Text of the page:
Indian startups are deferring IPO plans, cutting investment round sizes and accepting unfavourable bridge rounds with compressed valuations as a volatile environment forced on by the Covid-19 pandemic seems set to hurt companies for at least two quarters.
Many consumer businesses may also have to rejig their business models to stay relevant, investors and founders told ET.
“Globally (and in India) investors have almost shut their doors to new tech bets, especially for any rounds higher than $30-$50 million… In emerging markets like India, we expect that prices will continue to be low for at least a year… we’d rather let the markets stabilize and winners play out,” said a top tier fund partner based in the United States. “Even up the value chain towards endowment funds and other LPs, capital conservation is the mandate,” he said.
This sentiment is trickling down to startups across late- and seed-funding stages.
For instance, SoftBank-backed insurance aggregator PolicyBazaar and ride-hailing app Ola, which planned to go public in 9-18 months, may indefinitely defer those, according to investors directly aware of the plans.
PolicyBazaar CEO Yashish Dahiya, however, told ET that the company had not made any decision yet.
To draw a parallel, Uber’s stock price has dipped 28% since February, while China’s Fanhua Insurance saw its stock dip 30% since mid-January.
India’s stock exchanges have also been down 25% since January and eight companies listed in India this year raised just $7.3 million, a five-year low, according to data compiled by Bloomberg.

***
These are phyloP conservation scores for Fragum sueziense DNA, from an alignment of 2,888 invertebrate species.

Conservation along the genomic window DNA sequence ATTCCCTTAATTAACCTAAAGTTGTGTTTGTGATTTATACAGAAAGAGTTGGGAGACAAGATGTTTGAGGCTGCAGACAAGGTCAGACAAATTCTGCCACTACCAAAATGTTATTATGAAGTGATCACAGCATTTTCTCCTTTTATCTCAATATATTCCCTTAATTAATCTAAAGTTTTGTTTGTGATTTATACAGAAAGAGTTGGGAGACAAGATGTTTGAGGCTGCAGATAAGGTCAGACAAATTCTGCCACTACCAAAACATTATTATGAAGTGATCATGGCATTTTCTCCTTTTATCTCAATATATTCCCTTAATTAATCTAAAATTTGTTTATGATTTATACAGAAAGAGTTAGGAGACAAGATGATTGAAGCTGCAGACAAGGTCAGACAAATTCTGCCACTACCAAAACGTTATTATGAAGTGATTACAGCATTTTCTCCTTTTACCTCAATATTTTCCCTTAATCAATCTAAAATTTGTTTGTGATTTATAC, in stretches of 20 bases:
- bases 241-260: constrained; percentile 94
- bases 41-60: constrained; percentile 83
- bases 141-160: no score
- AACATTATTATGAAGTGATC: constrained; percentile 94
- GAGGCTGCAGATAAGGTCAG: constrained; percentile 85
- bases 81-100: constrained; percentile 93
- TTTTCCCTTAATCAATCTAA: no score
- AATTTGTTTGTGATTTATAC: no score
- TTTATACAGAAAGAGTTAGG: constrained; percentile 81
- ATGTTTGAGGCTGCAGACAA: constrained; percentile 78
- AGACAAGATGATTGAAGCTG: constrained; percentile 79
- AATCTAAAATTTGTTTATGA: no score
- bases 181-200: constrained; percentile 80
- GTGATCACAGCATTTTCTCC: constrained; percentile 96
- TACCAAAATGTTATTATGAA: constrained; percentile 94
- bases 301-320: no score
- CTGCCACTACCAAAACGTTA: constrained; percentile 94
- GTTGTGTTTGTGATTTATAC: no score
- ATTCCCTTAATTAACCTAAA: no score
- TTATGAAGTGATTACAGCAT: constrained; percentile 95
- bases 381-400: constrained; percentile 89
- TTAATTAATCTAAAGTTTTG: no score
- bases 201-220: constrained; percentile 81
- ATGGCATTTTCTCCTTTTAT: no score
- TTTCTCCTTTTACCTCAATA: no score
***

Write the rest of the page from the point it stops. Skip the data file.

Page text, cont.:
In a bid to extend their cash runway, a slew of startups across sectors, including BigBasket, Capital Float, Shop101 and BankBazaar, have raised bridge funding rounds from existing investors, and multiple such conversations are under way across firms and stages, fund managers said.
“The funding market dislocation will be pervasive. In some cases, there could be small internal rounds but eventually, investors and founders will realize that a better outcome will be to find a home for some of these companies. During the dotcom crash (in 2000), the dislocation continued for multiple years,” said Ashish Sharma, CEO, InnoVen Capital India.
Hyper-local delivery player Dunzo, whose sales have spiked in the last month, has also cut its fundraising ask to $5 million to keep operations on amid the pandemic.
Over the next few months, this environment will trigger mergers, acquisitions and acquihires, investors said. “In very high burn spaces like grocery, food, ride-hailing and social where funds know that primarily it is their money that is bankrolling the firm…there it makes logical sense for competing companies in the same space to merge,” said Anand Lunia, founding Partner, India Quotient.
“Acquihire will happen maybe in a few months from now, when people figure out that things are very bad and good times are not coming back for 12 -18 months,” he said.